You could easily drive through Kilnsey in Wharfedale and barely realise you've been to the village, but you're very unlikely to miss its most distinctive feature. Kilnsey Crag is 170 feet high with a dramatic 40 ft overhang. Look closely and you're likely to see climbers tackling the challenge. Enthusiasts also attempt the 1.5 Kilnsey Crag Race is a tricky and very competitive race up and down the crag.
As you'd expect, the views from the top of the crag are stunning. J.M.W. Turner enjoyed visiting in 1816, recording his view in this sketch. Tennants Arms pub sits in the shadow of the crag, a traditional pub serving good food.
The Holy Smokery run by chef Jake Buchan uses trout caught on the Kilnsey Park Estate to produce smoked fish, and a range of charcuterie. The name of the smokehouse harks back to Kilnsey's connections to the Fountains Abbey estate. Alice de Romillie, heiress of Skipton Castle gave a large piece of land at Kilnsey to the monks at Fountains Abbey. It is thought that the Old Hall in Kilnsey was once an administrative centre for Fountains Abbey whereby monks bred fish and used the ancient spring wells at Kilnsey Park.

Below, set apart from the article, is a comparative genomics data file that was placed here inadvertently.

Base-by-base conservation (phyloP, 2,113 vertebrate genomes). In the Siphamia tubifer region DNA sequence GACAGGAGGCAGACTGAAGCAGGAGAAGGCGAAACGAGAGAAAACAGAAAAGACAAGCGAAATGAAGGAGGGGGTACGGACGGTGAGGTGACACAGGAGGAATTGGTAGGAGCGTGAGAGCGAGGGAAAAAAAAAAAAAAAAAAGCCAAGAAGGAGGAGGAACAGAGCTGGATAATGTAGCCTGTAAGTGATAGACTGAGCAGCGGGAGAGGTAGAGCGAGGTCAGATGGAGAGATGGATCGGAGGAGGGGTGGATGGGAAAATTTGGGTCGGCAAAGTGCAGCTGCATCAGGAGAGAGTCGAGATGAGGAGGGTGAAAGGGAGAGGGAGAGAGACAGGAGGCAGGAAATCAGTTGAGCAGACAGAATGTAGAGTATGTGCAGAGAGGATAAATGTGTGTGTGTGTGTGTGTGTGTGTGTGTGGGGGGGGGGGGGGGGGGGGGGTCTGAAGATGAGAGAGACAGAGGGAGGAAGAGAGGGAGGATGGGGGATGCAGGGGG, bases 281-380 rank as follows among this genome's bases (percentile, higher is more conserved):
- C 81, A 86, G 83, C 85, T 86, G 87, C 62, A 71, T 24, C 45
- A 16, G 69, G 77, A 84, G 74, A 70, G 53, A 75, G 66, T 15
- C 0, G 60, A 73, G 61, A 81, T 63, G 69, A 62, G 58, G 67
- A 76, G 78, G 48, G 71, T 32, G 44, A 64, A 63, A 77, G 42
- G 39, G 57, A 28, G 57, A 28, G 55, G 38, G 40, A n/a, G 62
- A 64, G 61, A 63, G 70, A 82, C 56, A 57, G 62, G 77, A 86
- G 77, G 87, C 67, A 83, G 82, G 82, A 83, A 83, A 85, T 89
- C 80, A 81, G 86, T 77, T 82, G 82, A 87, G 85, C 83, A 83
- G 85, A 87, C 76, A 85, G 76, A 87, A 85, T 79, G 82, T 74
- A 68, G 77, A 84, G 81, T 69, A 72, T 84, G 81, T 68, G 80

Kilnsey's history goes back even further, to Roman times, with the creation of Mastiles Lane, a Roman marching road which then became an important drovers' route to take sheep from Fountains Abbey to summer pastures. It's now a much loved walking route, but I can’t promise it leads to Rome.
Close by is the entrance to Kilnsey Park, an award-winning attraction that was originally focused around the fishing ponds which you can see from the road, and which now features children's activities, fun fishing, opportunities to get close up to farm animals, cafe and a programme of activities Owners, Amy and Jamie Roberts are passionate about helping visitors enjoy and understand Yorkshire Dales nature and wildlife including running a red squirrel breeding program!